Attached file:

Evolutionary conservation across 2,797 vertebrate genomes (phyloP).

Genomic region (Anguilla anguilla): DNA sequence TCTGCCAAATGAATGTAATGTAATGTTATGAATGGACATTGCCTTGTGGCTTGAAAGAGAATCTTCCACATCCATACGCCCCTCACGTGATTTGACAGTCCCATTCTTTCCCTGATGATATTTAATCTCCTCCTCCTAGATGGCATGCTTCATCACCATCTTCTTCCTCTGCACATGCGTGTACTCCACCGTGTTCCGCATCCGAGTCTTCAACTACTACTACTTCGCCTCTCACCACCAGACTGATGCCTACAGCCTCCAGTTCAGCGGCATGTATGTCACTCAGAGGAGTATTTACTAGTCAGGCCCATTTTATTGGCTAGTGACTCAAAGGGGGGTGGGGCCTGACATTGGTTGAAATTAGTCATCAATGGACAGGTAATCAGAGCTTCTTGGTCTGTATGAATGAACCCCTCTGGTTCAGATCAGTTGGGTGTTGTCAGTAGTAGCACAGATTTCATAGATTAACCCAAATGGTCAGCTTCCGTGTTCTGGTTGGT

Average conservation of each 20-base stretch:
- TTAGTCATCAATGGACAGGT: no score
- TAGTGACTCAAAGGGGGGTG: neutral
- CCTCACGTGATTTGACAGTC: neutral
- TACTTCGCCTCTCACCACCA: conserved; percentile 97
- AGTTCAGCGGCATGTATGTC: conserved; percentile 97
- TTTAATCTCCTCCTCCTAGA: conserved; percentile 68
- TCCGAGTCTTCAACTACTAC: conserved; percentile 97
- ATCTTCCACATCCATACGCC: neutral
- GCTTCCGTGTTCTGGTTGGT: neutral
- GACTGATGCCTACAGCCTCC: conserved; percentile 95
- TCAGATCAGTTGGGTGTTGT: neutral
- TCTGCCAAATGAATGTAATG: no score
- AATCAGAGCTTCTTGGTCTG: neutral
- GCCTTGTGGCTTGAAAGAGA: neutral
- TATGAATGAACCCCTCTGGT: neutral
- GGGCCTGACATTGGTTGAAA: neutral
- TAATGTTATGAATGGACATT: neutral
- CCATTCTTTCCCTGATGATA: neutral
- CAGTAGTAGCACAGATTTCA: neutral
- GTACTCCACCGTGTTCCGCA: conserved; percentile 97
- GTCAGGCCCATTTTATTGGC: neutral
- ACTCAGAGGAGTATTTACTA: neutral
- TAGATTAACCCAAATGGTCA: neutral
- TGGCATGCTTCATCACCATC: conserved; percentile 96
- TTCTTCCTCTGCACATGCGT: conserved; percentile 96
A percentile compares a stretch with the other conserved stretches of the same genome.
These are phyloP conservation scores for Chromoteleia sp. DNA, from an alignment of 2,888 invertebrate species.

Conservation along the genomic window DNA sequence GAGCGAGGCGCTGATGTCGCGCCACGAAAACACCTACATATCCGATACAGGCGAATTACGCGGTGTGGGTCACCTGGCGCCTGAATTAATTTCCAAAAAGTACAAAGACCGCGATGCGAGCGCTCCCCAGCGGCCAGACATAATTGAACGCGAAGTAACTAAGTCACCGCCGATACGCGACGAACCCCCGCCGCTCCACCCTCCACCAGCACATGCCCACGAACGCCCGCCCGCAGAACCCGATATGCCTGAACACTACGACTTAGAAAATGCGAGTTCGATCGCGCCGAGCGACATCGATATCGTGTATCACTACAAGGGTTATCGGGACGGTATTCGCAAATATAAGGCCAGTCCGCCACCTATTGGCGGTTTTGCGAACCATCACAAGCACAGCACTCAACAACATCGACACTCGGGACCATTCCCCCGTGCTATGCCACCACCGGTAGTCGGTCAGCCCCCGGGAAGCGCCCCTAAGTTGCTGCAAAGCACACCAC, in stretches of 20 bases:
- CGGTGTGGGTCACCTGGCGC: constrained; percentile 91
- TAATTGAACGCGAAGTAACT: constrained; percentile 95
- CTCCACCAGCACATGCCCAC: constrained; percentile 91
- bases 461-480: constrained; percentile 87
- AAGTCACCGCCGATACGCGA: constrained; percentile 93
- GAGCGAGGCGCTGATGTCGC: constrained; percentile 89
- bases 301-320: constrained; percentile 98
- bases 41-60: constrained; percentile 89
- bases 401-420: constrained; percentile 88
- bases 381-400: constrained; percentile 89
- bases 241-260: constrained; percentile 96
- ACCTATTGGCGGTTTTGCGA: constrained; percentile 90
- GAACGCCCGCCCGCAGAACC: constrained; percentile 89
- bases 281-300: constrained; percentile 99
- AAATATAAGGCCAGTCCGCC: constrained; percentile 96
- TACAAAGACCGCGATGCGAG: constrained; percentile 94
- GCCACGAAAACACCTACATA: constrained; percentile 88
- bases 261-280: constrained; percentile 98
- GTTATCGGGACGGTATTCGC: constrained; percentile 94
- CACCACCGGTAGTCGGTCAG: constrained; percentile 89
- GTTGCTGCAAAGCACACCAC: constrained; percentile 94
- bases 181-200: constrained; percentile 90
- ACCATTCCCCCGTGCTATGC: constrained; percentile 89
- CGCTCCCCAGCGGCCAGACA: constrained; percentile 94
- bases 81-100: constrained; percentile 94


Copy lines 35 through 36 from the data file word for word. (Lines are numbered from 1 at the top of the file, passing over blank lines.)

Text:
- bases 461-480: constrained; percentile 87
- AAGTCACCGCCGATACGCGA: constrained; percentile 93